My Everyday Drug Problem
This article was originally published in the Living Section of Epigram, Bristol’s main student paper, which I edited in my last year of study.
I’m in Shanghai, out with some locals. They hand me a cup of their favourite beverage, one which contains a certain chemical cocktail. It’s delicious and refreshing, and their relaxed attitude makes gulping it down quickly seem like a good idea. Within half an hour my heartrate is up, the music in my ears sounded awesome, and I feel great.
Fast forward another 30 minutes and I feel awful; my stomach is tugging at the body around it and my brain is bouncing around like a pinpall. I try to calm myself down with clean cold water and slow breathing, but the only solution is to ride it out.
The drink: bubble tea. The locals I was out with: work colleagues.
Am I just soft? Maybe. But I do feel this anecdote signifies an issue that I don’t think most students – including my previous self – appreciate; caffeine is a drug, and like all drugs it has side effects.
Like most Bristol students, I’m not quite cool/sad enough (delete as you wish) to buy performance-enhancing drugs to help with deadline all-nighters, but desperation still points towards an extra boost. I’m unsure as to whether I wrote a single essay in my first two years as a philosophy student without consuming a metric shit-tonne of tea, and I’ve definitely used Pro Plus pills to help out with many a trip to both Woodland Road and Lakota.
It’s only due to my aforementioned Chinese experience that I’ve begun to realise that a rarely interrupted flow of caffeine with the occasional heavy boost might be a bad idea, as I was in a situation that wouldn’t have otherwise caused me stress.
Suddenly it all became so obvious; tea may have been helping me stay up late, but it wasn’t helping my stress at all, if anything it probably made it worse. Anxiety is just one of many symptoms of caffeine misuse – this term doesn’t signify an exact quantity of consumption; everyone’s body is different – it’s also really not great for your body’s hydration or your quality of sleep.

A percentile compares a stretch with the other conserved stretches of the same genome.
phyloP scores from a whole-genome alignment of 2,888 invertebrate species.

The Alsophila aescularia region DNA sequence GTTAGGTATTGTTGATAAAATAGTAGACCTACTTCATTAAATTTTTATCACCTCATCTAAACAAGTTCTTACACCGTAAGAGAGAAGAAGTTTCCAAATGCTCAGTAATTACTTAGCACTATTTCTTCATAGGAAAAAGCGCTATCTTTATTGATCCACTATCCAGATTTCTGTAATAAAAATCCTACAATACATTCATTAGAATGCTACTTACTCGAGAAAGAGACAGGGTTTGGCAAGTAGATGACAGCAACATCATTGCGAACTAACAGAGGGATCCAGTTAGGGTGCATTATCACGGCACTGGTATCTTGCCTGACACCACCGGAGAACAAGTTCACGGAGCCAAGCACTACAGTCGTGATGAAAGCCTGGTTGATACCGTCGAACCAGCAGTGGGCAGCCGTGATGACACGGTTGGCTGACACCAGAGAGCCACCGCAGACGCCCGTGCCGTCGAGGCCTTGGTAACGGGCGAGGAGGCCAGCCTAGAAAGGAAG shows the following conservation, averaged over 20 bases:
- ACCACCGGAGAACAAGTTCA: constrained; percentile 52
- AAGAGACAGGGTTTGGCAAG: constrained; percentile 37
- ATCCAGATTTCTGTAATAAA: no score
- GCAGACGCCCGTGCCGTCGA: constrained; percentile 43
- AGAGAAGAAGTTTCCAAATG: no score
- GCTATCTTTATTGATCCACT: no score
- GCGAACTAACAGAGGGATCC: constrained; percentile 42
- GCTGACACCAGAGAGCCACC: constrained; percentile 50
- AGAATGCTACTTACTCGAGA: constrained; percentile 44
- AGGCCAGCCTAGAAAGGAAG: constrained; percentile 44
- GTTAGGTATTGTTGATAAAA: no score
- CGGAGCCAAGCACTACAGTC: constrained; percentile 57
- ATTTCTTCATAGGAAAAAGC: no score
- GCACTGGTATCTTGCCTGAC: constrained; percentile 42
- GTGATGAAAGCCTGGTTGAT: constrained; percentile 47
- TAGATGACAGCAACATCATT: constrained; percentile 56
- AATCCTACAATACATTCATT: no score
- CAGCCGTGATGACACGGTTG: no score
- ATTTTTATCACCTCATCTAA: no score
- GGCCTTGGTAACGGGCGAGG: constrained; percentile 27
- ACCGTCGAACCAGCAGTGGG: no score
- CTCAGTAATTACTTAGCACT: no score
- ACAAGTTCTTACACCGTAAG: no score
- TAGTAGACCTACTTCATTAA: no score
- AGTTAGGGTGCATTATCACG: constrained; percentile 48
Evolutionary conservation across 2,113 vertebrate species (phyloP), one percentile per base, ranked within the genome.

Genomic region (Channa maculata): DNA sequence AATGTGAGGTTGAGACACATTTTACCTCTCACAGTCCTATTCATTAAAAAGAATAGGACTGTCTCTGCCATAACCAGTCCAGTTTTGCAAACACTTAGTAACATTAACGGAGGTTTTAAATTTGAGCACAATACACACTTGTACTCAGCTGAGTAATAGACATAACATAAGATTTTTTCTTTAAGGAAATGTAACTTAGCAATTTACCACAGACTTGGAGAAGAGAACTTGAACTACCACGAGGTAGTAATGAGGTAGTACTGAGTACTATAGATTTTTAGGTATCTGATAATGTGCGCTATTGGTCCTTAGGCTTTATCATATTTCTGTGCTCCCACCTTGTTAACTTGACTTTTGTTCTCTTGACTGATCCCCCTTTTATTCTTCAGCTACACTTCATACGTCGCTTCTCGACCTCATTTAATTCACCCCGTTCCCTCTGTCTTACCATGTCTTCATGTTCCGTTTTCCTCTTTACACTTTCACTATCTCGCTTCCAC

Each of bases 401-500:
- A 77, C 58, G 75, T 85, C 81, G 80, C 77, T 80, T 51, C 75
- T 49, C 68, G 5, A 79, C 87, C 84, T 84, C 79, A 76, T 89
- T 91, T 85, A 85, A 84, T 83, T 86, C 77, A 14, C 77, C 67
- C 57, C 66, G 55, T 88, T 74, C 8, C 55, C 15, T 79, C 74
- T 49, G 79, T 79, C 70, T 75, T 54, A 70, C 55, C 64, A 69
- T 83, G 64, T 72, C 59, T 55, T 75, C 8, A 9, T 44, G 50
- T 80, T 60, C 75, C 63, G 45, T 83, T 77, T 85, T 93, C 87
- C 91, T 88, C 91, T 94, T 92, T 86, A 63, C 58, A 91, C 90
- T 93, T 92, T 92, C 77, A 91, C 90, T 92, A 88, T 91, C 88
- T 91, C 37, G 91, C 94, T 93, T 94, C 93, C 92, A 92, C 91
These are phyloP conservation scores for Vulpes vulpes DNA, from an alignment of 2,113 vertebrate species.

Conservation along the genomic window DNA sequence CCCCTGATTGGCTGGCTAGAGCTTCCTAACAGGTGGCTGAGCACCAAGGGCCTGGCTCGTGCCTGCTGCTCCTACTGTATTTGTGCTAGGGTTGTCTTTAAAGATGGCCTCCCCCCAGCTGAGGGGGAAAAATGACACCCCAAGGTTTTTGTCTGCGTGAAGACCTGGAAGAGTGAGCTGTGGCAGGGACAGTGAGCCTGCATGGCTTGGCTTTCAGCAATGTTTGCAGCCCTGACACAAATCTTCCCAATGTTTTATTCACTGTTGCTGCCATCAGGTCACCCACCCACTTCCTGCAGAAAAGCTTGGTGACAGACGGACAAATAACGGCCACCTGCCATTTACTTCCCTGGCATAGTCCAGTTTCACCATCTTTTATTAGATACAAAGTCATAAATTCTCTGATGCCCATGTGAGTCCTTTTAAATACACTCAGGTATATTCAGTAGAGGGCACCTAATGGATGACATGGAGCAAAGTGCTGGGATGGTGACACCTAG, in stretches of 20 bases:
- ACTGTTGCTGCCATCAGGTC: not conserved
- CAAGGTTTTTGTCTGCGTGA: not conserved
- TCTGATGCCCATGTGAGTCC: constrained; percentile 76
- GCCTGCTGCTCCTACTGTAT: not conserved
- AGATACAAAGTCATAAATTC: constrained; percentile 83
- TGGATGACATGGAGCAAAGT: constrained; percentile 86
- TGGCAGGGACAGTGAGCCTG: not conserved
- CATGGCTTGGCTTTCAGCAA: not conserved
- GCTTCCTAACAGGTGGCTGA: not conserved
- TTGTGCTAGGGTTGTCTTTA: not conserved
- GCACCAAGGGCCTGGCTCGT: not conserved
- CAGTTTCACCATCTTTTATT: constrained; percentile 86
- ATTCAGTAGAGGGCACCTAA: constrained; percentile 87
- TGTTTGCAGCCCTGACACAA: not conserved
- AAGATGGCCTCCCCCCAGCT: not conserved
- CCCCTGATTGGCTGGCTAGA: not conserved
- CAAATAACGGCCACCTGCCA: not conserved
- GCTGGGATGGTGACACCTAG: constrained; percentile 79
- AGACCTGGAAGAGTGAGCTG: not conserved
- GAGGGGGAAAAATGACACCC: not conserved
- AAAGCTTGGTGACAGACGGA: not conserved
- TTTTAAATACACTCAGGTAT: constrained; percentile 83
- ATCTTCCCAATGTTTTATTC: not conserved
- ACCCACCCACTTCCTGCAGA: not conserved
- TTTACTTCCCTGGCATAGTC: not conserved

The problem is that it’s easy not to notice these problems when you’re already feeling pretty awful anyway, or to dismiss them because you don’t take caffeine seriously. Just as British culture’s acceptance of getting wankered in the pub as good sport increases the likelihood of drunken tears, I fear its instatement of tea as proverbial holy water can lead to caffeinated chaos. A scene comes to mind from everyone’s favourite BBC drama, Tracy Beaker, when an elderly prospective foster parent says to a young child ‘a cup of tea always does the trick’. Bloody drug-peddling Satanist.
Is this conjecture a little strong? Nah mate, sound the proper-journalist-klaxon, I went ahead and contacted Bristol’s Student Health service. Their director, Dr Dominique Thompson, commented that they ‘routinely see students suffering from a variety of ailments made worse by caffeine. This may range from diarrhoea to palpitations, gastritis, and anxiety. It also has a significant part to play in causing insomnia. So whilst we would not necessarily advise students to avoid it completely, we suggest that those with any of these issues try swapping to caffeine free versions of their favourite drinks!’
To clarify: I’m not telling you to stop drinking tea. I’m not even necessarily telling Bristol’s coffee-chugging law students to give it a rest: everyone has different limits. I know people who claim to be able to bosh down pill after pill, night after night without invoking serious self-hatred, and others who can drink their weight in vodka and still make it to the gym before midday, maybe your caffeine habit is just fine! David Lynch claims to drink 20 cups of instant coffee per day, and his career has gone pretty well.
I only ask that you appreciate that caffeine is a drug, and treat it as such. Though a quick word of warning; if you drunkenly bosh down a bunch of pro plus pills at Wide Eyes, there is the slightest chance that you may end up looking wonkier than everyone else there. I mean, that’s just what I heard…